For example, I once got an email from TicketMaster with the subject line "Don't Miss Bruce Springsteen and the E Street Band." They didn't order me to purchase tickets by saying "Purchase Tickets Tomorrow for Bruce Springsteen and the E Street Band," though such a subject line may have performed just as well. The original subject line worked well because it was clear what I could do with the information in that email -- ensure I'm prepared for the 10:00 AM sale time so I could snag my tickets. (Which I did, thanks to that email!)
That’s only if you, for whatever reason, don’t have another person to edit your work. Even with a great spell check, there will be things you miss. Make sure there’s somebody in your organization with great writing and editing chops who can give your work a second set of eyes. Remember that behind every good writer — whether it’s a best-selling author, a Washington Post journalist or a copywriter for a viral marketing campaign — is a great editor.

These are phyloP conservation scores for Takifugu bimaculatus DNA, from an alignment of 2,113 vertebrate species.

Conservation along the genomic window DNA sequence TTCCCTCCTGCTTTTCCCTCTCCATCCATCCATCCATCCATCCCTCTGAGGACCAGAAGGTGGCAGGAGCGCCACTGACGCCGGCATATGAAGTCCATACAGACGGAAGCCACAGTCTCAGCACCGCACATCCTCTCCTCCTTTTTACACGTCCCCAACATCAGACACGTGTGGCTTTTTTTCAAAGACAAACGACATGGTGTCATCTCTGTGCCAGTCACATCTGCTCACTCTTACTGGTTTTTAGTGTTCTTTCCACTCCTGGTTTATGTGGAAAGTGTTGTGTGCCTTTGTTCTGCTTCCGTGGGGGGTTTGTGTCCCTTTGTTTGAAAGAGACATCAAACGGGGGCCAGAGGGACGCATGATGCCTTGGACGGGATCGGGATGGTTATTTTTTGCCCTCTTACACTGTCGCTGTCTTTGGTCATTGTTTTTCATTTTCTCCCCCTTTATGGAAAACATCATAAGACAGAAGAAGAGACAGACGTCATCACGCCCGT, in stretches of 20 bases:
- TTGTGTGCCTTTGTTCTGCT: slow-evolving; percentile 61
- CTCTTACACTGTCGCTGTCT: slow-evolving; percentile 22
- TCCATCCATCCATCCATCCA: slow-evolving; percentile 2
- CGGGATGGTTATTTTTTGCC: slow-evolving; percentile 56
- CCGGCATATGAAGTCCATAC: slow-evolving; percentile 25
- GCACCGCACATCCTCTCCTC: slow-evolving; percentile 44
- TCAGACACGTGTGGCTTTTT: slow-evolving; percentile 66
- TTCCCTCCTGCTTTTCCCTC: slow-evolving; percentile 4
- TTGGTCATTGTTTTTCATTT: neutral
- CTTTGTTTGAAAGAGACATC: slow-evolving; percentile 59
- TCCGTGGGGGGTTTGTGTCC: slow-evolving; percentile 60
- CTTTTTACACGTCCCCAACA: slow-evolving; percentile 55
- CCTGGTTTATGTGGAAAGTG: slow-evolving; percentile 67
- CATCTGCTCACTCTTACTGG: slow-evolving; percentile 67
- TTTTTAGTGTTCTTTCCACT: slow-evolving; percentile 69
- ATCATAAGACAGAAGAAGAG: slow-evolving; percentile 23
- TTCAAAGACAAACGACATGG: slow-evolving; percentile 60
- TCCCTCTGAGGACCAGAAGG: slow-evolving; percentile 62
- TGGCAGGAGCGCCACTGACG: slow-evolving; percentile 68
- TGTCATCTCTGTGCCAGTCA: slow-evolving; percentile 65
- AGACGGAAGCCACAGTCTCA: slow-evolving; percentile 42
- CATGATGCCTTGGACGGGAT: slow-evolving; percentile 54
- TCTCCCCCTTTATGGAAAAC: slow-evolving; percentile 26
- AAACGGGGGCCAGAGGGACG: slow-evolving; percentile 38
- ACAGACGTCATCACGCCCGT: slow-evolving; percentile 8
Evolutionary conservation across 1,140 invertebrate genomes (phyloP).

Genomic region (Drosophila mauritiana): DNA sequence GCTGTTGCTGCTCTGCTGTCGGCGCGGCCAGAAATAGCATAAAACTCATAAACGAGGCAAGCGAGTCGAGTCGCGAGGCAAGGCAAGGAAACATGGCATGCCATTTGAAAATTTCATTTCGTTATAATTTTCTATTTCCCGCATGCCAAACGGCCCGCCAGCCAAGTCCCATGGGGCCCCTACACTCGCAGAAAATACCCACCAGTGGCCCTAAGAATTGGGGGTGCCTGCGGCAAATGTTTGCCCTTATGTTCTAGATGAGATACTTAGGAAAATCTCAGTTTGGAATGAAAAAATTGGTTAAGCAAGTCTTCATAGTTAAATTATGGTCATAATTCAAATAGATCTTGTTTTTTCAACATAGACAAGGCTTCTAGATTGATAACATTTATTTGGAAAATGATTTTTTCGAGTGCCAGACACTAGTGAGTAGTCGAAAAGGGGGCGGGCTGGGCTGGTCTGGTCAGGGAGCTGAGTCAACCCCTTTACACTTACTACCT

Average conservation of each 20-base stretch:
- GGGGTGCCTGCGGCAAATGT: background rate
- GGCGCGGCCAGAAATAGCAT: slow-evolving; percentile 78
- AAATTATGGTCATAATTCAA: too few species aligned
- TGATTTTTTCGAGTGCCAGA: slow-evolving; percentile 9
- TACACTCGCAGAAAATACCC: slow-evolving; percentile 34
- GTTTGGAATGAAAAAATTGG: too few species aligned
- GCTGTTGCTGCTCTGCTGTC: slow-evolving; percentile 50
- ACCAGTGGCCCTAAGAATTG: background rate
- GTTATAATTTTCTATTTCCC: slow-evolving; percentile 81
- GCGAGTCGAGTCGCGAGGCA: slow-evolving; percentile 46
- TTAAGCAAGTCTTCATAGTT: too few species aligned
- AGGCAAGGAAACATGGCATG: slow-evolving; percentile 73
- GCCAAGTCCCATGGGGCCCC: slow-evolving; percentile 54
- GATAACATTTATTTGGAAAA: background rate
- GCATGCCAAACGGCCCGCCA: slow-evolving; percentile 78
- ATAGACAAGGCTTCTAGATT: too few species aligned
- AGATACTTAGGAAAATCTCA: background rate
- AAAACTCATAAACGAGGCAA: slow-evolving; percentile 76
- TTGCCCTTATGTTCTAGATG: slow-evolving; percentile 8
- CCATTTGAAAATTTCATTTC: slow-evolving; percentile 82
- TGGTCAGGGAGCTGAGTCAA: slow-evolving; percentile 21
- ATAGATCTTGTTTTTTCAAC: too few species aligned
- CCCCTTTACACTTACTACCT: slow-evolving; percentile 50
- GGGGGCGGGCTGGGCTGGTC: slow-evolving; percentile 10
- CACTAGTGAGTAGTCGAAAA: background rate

Quick turnarounds. When you write for an employer, on their timeline, you will need to be able to write fast and write well. This is especially true for writers just breaking into content writing. Often, your project will come with an expected words per hour, or article per hour, as well as strict deadlines. You will not have time to labor over every word or turn of phrase. Instead, you will need to produce content fast and at a constant rate.